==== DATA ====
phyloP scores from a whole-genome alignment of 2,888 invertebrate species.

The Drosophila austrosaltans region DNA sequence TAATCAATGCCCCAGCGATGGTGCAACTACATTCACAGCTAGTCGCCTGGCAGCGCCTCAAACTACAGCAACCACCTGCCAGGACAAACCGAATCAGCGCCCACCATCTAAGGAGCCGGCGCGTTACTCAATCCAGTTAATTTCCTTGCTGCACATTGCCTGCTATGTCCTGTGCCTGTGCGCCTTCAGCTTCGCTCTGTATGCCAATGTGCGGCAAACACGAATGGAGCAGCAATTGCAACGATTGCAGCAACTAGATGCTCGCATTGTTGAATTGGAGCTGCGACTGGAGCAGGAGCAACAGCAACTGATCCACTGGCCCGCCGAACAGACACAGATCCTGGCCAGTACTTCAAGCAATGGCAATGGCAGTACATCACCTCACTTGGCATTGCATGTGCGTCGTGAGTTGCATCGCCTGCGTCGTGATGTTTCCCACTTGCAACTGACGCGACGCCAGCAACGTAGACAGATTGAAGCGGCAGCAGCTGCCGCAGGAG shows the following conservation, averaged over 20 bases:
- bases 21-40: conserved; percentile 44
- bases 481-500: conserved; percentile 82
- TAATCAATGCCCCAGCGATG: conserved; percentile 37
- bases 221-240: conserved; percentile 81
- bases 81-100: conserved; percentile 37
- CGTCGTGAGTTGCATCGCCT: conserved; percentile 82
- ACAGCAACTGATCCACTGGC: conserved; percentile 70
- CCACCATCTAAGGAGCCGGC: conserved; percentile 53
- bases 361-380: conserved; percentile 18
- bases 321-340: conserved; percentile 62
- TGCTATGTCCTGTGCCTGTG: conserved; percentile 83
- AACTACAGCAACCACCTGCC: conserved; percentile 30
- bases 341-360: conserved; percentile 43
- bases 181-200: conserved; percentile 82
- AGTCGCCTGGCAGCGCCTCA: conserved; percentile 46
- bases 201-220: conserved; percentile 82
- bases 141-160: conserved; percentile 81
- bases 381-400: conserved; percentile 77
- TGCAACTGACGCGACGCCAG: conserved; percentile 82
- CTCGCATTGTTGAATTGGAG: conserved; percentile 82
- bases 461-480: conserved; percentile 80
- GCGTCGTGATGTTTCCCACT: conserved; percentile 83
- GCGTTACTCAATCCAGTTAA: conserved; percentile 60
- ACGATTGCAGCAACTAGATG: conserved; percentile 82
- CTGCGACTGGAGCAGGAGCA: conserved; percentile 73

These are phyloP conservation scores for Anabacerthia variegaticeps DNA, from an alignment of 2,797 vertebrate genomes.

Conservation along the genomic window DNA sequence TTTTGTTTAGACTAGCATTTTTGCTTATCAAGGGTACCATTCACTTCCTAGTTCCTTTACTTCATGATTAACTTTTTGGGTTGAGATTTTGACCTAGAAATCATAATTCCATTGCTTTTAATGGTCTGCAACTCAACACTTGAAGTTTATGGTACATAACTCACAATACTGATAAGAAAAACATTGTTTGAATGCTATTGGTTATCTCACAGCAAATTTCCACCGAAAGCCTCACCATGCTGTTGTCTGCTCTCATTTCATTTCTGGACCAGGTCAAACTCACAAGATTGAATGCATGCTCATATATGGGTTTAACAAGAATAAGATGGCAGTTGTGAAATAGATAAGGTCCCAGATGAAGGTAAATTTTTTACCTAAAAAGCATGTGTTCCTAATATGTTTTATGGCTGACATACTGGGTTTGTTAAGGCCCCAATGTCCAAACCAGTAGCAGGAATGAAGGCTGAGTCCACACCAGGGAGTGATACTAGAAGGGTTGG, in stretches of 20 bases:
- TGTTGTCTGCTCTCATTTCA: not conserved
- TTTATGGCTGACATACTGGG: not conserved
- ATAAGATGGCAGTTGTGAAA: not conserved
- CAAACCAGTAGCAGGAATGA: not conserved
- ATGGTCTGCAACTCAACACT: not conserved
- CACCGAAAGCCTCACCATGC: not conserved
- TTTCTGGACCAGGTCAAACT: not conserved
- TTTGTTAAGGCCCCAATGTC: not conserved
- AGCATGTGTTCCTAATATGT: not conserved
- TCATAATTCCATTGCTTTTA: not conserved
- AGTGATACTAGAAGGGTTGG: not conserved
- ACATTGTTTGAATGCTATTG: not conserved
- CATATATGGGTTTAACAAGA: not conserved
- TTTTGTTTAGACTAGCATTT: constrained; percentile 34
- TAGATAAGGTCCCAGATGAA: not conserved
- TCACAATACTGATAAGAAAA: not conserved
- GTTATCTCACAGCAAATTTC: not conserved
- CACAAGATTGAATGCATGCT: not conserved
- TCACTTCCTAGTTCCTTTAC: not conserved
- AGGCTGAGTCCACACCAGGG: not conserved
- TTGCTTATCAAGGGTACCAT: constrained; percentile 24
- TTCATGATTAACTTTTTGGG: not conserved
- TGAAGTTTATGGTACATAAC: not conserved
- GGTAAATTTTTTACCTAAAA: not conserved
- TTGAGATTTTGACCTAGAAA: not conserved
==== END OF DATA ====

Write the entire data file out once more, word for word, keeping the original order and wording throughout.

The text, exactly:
phyloP scores from a whole-genome alignment of 2,888 invertebrate species.

The Drosophila austrosaltans region DNA sequence TAATCAATGCCCCAGCGATGGTGCAACTACATTCACAGCTAGTCGCCTGGCAGCGCCTCAAACTACAGCAACCACCTGCCAGGACAAACCGAATCAGCGCCCACCATCTAAGGAGCCGGCGCGTTACTCAATCCAGTTAATTTCCTTGCTGCACATTGCCTGCTATGTCCTGTGCCTGTGCGCCTTCAGCTTCGCTCTGTATGCCAATGTGCGGCAAACACGAATGGAGCAGCAATTGCAACGATTGCAGCAACTAGATGCTCGCATTGTTGAATTGGAGCTGCGACTGGAGCAGGAGCAACAGCAACTGATCCACTGGCCCGCCGAACAGACACAGATCCTGGCCAGTACTTCAAGCAATGGCAATGGCAGTACATCACCTCACTTGGCATTGCATGTGCGTCGTGAGTTGCATCGCCTGCGTCGTGATGTTTCCCACTTGCAACTGACGCGACGCCAGCAACGTAGACAGATTGAAGCGGCAGCAGCTGCCGCAGGAG shows the following conservation, averaged over 20 bases:
- bases 21-40: conserved; percentile 44
- bases 481-500: conserved; percentile 82
- TAATCAATGCCCCAGCGATG: conserved; percentile 37
- bases 221-240: conserved; percentile 81
- bases 81-100: conserved; percentile 37
- CGTCGTGAGTTGCATCGCCT: conserved; percentile 82
- ACAGCAACTGATCCACTGGC: conserved; percentile 70
- CCACCATCTAAGGAGCCGGC: conserved; percentile 53
- bases 361-380: conserved; percentile 18
- bases 321-340: conserved; percentile 62
- TGCTATGTCCTGTGCCTGTG: conserved; percentile 83
- AACTACAGCAACCACCTGCC: conserved; percentile 30
- bases 341-360: conserved; percentile 43
- bases 181-200: conserved; percentile 82
- AGTCGCCTGGCAGCGCCTCA: conserved; percentile 46
- bases 201-220: conserved; percentile 82
- bases 141-160: conserved; percentile 81
- bases 381-400: conserved; percentile 77
- TGCAACTGACGCGACGCCAG: conserved; percentile 82
- CTCGCATTGTTGAATTGGAG: conserved; percentile 82
- bases 461-480: conserved; percentile 80
- GCGTCGTGATGTTTCCCACT: conserved; percentile 83
- GCGTTACTCAATCCAGTTAA: conserved; percentile 60
- ACGATTGCAGCAACTAGATG: conserved; percentile 82
- CTGCGACTGGAGCAGGAGCA: conserved; percentile 73

These are phyloP conservation scores for Anabacerthia variegaticeps DNA, from an alignment of 2,797 vertebrate genomes.

Conservation along the genomic window DNA sequence TTTTGTTTAGACTAGCATTTTTGCTTATCAAGGGTACCATTCACTTCCTAGTTCCTTTACTTCATGATTAACTTTTTGGGTTGAGATTTTGACCTAGAAATCATAATTCCATTGCTTTTAATGGTCTGCAACTCAACACTTGAAGTTTATGGTACATAACTCACAATACTGATAAGAAAAACATTGTTTGAATGCTATTGGTTATCTCACAGCAAATTTCCACCGAAAGCCTCACCATGCTGTTGTCTGCTCTCATTTCATTTCTGGACCAGGTCAAACTCACAAGATTGAATGCATGCTCATATATGGGTTTAACAAGAATAAGATGGCAGTTGTGAAATAGATAAGGTCCCAGATGAAGGTAAATTTTTTACCTAAAAAGCATGTGTTCCTAATATGTTTTATGGCTGACATACTGGGTTTGTTAAGGCCCCAATGTCCAAACCAGTAGCAGGAATGAAGGCTGAGTCCACACCAGGGAGTGATACTAGAAGGGTTGG, in stretches of 20 bases:
- TGTTGTCTGCTCTCATTTCA: not conserved
- TTTATGGCTGACATACTGGG: not conserved
- ATAAGATGGCAGTTGTGAAA: not conserved
- CAAACCAGTAGCAGGAATGA: not conserved
- ATGGTCTGCAACTCAACACT: not conserved
- CACCGAAAGCCTCACCATGC: not conserved
- TTTCTGGACCAGGTCAAACT: not conserved
- TTTGTTAAGGCCCCAATGTC: not conserved
- AGCATGTGTTCCTAATATGT: not conserved
- TCATAATTCCATTGCTTTTA: not conserved
- AGTGATACTAGAAGGGTTGG: not conserved
- ACATTGTTTGAATGCTATTG: not conserved
- CATATATGGGTTTAACAAGA: not conserved
- TTTTGTTTAGACTAGCATTT: constrained; percentile 34
- TAGATAAGGTCCCAGATGAA: not conserved
- TCACAATACTGATAAGAAAA: not conserved
- GTTATCTCACAGCAAATTTC: not conserved
- CACAAGATTGAATGCATGCT: not conserved
- TCACTTCCTAGTTCCTTTAC: not conserved
- AGGCTGAGTCCACACCAGGG: not conserved
- TTGCTTATCAAGGGTACCAT: constrained; percentile 24
- TTCATGATTAACTTTTTGGG: not conserved
- TGAAGTTTATGGTACATAAC: not conserved
- GGTAAATTTTTTACCTAAAA: not conserved
- TTGAGATTTTGACCTAGAAA: not conserved